KIWI RIDER 10 2018 VOL.1 - Page 31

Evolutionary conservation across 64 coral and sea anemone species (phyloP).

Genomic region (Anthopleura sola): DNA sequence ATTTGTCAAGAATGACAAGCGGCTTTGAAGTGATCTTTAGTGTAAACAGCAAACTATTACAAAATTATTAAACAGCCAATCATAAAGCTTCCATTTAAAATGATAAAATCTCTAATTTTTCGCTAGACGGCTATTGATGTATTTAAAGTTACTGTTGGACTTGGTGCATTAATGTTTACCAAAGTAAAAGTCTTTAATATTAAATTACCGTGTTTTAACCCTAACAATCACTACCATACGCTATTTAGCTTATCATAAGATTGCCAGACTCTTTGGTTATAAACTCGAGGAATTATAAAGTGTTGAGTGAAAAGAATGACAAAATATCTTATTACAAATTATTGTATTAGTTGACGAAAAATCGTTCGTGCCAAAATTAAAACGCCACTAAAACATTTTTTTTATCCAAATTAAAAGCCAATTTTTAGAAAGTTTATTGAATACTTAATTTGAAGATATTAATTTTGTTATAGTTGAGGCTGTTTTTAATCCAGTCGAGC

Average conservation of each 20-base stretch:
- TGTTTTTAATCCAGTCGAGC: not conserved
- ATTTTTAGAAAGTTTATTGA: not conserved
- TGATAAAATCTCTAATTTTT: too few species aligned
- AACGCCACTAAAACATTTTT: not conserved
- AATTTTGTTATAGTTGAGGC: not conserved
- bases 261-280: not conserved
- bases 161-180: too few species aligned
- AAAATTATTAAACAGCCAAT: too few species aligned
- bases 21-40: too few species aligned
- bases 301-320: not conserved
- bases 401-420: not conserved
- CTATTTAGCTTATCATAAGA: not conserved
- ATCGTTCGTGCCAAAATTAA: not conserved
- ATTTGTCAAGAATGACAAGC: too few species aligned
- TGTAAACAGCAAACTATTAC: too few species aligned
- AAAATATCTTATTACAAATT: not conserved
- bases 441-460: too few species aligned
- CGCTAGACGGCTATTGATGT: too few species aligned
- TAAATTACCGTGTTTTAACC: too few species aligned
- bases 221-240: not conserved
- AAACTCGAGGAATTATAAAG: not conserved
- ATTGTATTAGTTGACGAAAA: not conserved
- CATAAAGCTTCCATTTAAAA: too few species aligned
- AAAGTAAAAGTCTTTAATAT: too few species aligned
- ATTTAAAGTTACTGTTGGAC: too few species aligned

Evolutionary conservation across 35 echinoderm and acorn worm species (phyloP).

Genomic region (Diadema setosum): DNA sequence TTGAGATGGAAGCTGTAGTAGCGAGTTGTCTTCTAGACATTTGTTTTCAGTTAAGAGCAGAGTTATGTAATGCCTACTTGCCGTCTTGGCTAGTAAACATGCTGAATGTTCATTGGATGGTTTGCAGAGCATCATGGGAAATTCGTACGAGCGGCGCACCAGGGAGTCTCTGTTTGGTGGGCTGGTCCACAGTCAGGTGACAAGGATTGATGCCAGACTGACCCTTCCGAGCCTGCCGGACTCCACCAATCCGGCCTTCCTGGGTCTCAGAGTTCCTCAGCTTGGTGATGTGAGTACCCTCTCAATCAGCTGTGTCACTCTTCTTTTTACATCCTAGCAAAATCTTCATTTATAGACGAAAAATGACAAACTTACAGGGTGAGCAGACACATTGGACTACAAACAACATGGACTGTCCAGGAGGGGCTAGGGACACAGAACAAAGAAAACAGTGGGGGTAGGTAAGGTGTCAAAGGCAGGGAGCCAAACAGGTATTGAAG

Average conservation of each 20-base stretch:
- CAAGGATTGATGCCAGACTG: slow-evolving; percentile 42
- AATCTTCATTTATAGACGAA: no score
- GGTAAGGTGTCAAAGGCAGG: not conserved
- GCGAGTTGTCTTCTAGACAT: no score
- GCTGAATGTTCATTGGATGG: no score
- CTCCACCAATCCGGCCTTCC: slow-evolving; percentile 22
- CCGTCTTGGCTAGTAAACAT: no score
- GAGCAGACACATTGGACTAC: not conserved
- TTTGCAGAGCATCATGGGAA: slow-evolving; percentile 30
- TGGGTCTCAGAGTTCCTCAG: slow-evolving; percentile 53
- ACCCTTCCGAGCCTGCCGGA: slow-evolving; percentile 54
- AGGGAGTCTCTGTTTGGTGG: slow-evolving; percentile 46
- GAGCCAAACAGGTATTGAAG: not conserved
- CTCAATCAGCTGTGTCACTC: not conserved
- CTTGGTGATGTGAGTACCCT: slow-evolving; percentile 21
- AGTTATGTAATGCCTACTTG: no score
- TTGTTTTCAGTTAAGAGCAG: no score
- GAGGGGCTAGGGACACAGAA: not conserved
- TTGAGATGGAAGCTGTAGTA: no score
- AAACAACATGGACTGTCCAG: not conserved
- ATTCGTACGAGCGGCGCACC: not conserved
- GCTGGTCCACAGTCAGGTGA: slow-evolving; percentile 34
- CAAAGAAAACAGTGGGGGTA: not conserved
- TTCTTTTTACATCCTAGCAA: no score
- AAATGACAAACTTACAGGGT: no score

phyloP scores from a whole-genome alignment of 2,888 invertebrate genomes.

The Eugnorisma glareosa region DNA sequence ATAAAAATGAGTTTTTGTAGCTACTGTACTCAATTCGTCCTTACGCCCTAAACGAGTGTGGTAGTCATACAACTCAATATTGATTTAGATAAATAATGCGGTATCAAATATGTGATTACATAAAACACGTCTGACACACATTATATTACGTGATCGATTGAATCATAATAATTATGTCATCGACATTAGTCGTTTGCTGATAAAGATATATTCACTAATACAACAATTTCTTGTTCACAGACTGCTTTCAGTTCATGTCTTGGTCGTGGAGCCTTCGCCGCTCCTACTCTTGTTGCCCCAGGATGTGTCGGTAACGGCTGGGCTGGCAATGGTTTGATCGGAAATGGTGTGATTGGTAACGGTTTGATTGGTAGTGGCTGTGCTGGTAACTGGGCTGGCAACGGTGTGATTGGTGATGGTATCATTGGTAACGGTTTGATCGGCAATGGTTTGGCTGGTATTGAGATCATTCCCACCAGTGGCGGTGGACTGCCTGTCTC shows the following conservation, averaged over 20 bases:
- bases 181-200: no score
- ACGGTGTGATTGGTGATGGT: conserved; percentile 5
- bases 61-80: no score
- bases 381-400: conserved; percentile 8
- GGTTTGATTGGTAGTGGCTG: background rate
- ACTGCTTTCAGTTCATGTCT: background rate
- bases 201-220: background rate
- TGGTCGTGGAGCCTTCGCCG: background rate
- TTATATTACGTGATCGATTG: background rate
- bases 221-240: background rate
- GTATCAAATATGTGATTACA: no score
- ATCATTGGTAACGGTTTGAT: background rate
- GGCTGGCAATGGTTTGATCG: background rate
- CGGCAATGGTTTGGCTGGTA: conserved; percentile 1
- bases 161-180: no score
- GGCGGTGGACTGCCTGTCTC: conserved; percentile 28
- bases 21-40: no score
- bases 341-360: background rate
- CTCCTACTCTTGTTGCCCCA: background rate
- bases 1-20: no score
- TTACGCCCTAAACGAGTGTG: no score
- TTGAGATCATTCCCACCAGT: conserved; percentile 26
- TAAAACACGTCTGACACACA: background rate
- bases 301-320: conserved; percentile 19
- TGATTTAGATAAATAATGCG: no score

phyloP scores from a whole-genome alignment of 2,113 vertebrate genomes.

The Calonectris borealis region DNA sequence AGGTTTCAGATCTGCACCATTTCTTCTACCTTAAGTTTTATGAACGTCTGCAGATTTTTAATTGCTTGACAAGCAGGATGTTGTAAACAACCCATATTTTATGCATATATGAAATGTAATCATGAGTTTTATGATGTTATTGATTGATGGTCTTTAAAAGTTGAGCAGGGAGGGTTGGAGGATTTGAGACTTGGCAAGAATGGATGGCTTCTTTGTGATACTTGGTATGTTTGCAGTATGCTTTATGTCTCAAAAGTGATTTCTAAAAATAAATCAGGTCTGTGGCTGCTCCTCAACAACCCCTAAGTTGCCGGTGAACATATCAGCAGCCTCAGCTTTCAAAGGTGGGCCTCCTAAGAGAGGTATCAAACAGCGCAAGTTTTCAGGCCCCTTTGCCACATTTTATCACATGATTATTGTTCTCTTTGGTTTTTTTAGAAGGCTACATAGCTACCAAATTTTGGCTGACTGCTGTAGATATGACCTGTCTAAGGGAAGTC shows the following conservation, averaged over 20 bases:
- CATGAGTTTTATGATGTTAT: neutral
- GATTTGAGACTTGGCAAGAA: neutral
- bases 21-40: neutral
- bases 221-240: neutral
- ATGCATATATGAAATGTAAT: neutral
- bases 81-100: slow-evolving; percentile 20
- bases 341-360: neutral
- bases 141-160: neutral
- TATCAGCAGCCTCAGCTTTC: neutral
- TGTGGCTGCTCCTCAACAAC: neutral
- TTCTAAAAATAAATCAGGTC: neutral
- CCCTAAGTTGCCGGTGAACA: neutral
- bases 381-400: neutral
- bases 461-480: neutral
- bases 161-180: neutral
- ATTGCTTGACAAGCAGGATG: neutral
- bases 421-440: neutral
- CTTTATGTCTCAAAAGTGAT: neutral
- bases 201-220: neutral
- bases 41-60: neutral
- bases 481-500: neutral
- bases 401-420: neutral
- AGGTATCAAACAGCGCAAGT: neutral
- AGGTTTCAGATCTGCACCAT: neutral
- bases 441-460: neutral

Cook River through the rain WEATHER BOMB I hate my wet weather pants. Yesterday’s euphoria has been replaced by a certain dread. ‘Got a wet arse, and no fish’, as my father used to say. The threatened weather had arrived behind me. There were reports of damage, floods and blocked roads. I left the Coast and went up the inland route to Nelson. I decided to go right and forego the pleasure of Fox River, Crow Bay and Punakaiki in favour of outrunning the rain. So, south of the Bridge, I turned onto SH7, towards Inangahua, Buller, Murchison and the long running roads into Nelson. Greymouth was as I remembered – wet, drizzly, bleak, grey and stinking of burnt coal. The Brunner Mine Disaster memorial does nothing to lighten spirits. I rolled on winding country roads, in and out of showers, dry patches, downpours and delicious looking rivers. Crossing the Ahaura river I could stand it no more. I pulled over, and awaited the farmer mowing a paddock. He saw me and slowly made his way down to the gate where I leant. “Gidday, is it okay if I fish your river?” “Go for your life, mate”, he smiles. The Ahaura River is wide, clear and I have seen big trout working above the bridge. I de-rigged, hid the bike from the road, set up my fishing gear, and made my way to the rivers edge. I find a cliff and go below. There’s gorse, blackberry, a bit of mud and another cliff, I can’t get down. I could cast to the fish, but any retrieve is impossible. I crossed back, getting scratched to hell, walked a couple of hundred metres along the paddock edge, and the entire bank is made up of fallen willows, rotting, broken and entangled. No way down. The fish remain completely unmolested. I pack away my fishing gear for the last time. It will not be used on a bike trip again. It stayed grey in weather, mood and sky until Inangahua Junction. Joining the fantastic Buller Gorge Road is a pleasure and the colour came back into my ride and the day. I love this place. I passed the stables where Stephen works his magic with horses and drays, still beside his beloved river after all these years. I tooted the horn. He had no idea it was me, couldn’t care less I imagine, and I rolled onto a welcome lunch stop in Murchison. KIWI RIDER 31